Cashless welfare card harms Aussies: study

Welfare cards quarantine most of the Centrelink payments so money can only be spent on essentials.
Welfare cards quarantine most of the Centrelink payments so money can only be spent on essentials.

Cashless debit cards forced on welfare recipients do more harm than good, an independent study into the system has found.

The joint analysis by Queensland, Monash and Griffith universities found people put on the cards had problems paying for bills, making purchases and often faced extra financial difficulties from fees associated with paying with a card.

The research involved more than 100 interviews with people from four areas where the cards are being trialled, as well as about 200 surveys.

University of Queensland researcher Michelle Peterie said the views of welfare recipients on the cards were often drowned out in policy debates.

"The overwhelming finding is that compulsory income management is having a disabling rather than enabling effect on the lives of many social security recipients," Dr Peterie said on Wednesday.

"This was true across all of our research sites."

The debit cards quarantine 80 per cent of Centrelink payments so the money can only be spent on items the government deems essential, rather than alcohol or gambling.

About 6000 welfare recipients in the Queensland cities of Bundaberg and Hervey Bay are already on the card, which has been rolled out in the area since last January.

They are also being trialled in Kununurra and the Goldfields in Western Australia and Ceduna in South Australia.

The government is trying to expand the card to the Northern Territory and Cape York, where many welfare recipients are already on another type of restricted debit card.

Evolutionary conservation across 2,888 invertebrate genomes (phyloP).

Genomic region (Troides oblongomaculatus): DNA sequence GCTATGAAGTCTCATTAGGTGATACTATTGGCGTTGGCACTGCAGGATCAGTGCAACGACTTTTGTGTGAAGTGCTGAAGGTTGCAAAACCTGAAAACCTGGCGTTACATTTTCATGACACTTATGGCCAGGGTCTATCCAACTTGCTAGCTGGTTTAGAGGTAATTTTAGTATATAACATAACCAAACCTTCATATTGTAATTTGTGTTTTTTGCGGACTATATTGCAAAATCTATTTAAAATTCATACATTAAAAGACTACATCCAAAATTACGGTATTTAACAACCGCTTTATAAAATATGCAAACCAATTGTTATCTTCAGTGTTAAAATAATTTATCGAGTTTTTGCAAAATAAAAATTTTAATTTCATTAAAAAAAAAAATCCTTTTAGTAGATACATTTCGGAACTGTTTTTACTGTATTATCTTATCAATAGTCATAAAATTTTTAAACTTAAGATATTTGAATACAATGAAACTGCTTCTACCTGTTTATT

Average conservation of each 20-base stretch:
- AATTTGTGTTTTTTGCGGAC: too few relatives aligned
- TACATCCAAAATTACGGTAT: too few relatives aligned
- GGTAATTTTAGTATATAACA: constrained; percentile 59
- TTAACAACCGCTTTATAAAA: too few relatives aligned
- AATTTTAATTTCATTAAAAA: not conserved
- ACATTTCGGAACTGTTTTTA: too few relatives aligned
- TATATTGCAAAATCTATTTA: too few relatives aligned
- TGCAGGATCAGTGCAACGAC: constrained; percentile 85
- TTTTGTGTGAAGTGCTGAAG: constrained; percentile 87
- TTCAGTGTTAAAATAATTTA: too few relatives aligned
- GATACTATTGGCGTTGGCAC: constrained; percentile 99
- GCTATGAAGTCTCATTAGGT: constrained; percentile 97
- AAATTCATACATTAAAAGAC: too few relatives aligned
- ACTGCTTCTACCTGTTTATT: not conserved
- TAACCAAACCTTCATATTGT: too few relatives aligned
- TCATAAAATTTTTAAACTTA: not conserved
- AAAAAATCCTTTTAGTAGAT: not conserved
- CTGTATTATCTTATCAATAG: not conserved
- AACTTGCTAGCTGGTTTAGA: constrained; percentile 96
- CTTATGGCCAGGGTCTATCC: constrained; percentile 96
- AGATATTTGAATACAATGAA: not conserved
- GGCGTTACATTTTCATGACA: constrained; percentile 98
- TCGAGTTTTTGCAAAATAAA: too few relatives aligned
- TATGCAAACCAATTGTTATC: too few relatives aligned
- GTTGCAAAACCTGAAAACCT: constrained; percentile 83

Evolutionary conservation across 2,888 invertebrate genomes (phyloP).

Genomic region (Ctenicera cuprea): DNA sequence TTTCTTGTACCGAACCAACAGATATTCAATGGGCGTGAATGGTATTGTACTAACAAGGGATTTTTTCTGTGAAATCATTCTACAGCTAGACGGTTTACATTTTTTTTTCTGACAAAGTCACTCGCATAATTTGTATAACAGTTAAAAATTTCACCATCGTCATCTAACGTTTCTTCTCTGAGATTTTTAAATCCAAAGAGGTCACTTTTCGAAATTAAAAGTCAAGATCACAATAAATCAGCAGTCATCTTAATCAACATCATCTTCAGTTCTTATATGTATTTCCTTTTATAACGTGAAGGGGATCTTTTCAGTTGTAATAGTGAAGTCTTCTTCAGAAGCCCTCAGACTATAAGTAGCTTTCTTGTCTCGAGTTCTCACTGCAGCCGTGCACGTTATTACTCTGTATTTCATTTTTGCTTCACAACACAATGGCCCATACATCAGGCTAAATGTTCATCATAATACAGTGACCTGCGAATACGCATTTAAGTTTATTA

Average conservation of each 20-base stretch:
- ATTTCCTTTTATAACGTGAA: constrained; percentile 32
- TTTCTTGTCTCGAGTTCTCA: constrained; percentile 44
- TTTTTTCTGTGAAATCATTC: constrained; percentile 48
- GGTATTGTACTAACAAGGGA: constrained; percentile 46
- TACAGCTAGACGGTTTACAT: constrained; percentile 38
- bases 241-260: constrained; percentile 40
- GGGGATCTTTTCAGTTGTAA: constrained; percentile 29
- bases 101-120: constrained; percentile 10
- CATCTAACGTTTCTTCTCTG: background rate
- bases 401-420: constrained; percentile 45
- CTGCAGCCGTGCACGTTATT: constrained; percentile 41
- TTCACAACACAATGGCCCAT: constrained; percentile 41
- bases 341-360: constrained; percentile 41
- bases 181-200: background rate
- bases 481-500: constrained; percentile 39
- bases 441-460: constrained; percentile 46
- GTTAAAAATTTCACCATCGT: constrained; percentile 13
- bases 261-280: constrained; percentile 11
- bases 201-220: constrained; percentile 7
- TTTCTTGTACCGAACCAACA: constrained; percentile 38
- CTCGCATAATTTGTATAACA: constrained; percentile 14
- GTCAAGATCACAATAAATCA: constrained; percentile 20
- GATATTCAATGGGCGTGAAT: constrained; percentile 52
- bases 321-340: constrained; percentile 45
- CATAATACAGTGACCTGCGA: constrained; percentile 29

University of Queensland's Greg Marston says compulsory income management has made people in the NT less able to manage their finances.

"To manage their finances, many participants have become reliant on family members, service providers or automatic payment systems," he said.

The Australian Council of Social Services has used the study to renew its calls for a rise to the rate of Newstart so people are better supported while looking for a job.

The council is dismayed 84 per cent of people experienced shame or stigma while using the card.

"Instead of forcing people on to stigmatising cashless debit cards, which cost thousands per person to administer, we need our political leaders to help lift people out of the poverty trap by increasing Newstart and improving employment services," ACOSS chief Cassandra Goldie said.

"We're urging the Senate to block any move by the government to extend the cashless debit card and thank those senators who've visited communities subjected to the cards and have heard people's concerns."

Australian Associated Press